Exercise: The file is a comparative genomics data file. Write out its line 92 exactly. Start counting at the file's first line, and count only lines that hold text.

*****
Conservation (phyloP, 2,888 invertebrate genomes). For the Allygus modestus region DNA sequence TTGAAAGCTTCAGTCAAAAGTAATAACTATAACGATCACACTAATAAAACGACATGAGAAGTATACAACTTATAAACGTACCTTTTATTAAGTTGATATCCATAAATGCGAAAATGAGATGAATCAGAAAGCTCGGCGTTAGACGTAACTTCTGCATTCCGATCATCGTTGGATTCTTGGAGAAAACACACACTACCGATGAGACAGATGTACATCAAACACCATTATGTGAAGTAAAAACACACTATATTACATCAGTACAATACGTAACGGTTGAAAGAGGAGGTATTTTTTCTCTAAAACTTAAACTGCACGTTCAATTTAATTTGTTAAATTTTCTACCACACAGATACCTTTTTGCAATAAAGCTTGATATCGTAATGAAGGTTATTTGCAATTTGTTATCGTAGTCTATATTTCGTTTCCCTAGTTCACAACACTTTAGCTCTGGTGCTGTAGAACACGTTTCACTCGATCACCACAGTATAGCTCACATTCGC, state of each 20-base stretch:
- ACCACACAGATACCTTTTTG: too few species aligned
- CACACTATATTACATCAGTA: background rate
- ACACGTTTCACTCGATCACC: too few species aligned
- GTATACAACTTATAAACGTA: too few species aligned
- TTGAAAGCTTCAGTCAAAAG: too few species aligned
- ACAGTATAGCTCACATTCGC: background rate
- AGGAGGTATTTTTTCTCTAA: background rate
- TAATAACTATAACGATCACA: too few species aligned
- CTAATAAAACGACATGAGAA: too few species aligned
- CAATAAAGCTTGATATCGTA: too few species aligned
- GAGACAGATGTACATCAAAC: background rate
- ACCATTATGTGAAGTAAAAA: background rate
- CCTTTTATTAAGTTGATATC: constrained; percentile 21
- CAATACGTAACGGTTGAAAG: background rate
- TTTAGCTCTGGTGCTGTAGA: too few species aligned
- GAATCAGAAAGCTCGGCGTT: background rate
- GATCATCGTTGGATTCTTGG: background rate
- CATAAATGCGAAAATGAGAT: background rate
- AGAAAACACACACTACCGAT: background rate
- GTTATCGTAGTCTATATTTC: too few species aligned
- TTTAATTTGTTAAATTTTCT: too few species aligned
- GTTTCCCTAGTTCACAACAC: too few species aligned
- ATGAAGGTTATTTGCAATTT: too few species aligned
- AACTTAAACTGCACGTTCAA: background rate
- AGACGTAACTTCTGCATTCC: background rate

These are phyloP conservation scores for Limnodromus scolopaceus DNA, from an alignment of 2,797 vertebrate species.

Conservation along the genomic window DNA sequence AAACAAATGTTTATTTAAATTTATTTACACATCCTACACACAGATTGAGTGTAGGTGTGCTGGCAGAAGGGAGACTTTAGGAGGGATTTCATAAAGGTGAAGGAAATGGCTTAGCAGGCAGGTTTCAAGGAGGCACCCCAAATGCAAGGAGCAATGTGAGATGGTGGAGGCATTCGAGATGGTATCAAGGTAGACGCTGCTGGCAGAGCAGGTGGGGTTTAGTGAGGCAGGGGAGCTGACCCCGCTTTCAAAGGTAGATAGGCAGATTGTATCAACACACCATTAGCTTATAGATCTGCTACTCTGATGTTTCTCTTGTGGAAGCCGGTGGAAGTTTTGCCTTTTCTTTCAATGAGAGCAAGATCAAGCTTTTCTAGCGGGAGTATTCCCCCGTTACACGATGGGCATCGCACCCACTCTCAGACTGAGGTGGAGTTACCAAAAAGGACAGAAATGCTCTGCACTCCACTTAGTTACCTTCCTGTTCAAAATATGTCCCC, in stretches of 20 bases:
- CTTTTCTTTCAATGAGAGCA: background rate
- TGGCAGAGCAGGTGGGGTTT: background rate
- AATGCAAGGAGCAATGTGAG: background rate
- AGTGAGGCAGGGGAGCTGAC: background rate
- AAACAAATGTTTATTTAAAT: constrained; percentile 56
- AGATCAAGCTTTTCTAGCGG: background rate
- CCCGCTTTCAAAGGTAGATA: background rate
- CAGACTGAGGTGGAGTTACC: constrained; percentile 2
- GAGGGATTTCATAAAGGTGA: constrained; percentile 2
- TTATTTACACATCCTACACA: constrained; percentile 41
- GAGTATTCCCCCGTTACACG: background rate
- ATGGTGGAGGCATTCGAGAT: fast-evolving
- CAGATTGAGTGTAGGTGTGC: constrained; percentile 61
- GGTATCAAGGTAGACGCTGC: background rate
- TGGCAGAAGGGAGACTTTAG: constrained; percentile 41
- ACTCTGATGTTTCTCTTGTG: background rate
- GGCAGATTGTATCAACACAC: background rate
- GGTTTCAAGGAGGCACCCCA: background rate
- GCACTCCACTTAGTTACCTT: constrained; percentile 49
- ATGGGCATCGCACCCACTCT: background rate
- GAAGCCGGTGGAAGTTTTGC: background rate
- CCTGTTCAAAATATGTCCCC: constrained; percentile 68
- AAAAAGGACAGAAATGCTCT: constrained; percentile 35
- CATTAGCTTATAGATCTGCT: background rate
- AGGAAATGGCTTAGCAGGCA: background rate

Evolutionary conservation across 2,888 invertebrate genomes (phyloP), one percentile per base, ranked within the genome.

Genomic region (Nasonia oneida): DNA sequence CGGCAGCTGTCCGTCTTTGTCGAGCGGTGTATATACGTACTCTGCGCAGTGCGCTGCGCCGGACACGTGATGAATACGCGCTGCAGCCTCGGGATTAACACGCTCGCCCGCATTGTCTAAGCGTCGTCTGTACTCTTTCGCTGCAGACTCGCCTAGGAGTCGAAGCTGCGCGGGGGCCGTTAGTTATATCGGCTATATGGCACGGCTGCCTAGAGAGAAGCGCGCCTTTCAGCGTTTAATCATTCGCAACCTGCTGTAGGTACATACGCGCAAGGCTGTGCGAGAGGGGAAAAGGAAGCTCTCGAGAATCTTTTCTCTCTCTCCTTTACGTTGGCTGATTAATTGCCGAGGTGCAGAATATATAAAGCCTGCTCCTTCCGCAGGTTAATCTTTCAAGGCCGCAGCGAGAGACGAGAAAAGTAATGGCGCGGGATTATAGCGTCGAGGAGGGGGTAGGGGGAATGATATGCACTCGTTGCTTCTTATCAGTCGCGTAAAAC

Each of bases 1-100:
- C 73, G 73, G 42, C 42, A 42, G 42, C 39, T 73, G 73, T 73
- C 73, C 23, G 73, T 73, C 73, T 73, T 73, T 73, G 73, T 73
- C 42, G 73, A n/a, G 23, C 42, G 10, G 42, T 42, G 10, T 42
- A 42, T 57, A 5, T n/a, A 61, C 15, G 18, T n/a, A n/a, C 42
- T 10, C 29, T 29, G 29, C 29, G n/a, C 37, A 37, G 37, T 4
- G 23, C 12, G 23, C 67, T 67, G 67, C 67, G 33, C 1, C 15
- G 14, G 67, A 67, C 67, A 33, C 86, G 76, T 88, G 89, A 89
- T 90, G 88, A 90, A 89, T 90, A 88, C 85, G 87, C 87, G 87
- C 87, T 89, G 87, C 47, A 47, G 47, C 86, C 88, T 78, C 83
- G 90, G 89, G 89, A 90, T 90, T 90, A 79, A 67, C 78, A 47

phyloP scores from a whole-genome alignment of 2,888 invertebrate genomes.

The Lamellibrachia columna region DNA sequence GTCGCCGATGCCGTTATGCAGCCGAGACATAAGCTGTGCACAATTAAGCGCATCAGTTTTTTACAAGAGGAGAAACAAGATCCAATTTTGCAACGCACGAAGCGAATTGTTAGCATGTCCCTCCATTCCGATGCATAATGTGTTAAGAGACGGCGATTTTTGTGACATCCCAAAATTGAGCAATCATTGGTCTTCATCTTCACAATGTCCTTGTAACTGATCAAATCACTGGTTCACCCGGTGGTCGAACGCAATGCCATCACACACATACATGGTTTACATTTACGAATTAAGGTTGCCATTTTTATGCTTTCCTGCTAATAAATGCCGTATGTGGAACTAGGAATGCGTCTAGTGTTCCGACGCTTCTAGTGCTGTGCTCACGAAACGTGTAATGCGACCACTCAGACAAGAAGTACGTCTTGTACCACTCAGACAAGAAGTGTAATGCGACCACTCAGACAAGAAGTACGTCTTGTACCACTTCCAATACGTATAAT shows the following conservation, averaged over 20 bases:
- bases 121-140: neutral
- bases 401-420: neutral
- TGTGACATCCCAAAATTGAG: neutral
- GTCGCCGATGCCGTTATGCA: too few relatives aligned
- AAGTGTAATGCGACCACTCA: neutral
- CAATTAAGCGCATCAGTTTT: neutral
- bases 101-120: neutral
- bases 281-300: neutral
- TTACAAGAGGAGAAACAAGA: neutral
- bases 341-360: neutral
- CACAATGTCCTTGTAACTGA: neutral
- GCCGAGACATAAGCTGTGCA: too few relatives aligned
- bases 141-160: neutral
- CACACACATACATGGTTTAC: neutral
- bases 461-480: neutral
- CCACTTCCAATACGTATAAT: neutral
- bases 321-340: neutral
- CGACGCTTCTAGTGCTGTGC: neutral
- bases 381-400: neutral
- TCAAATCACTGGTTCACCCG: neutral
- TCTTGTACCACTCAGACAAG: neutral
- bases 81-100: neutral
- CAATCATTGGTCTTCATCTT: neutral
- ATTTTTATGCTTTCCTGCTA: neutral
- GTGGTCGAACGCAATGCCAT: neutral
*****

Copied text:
- ATTTTTATGCTTTCCTGCTA: neutral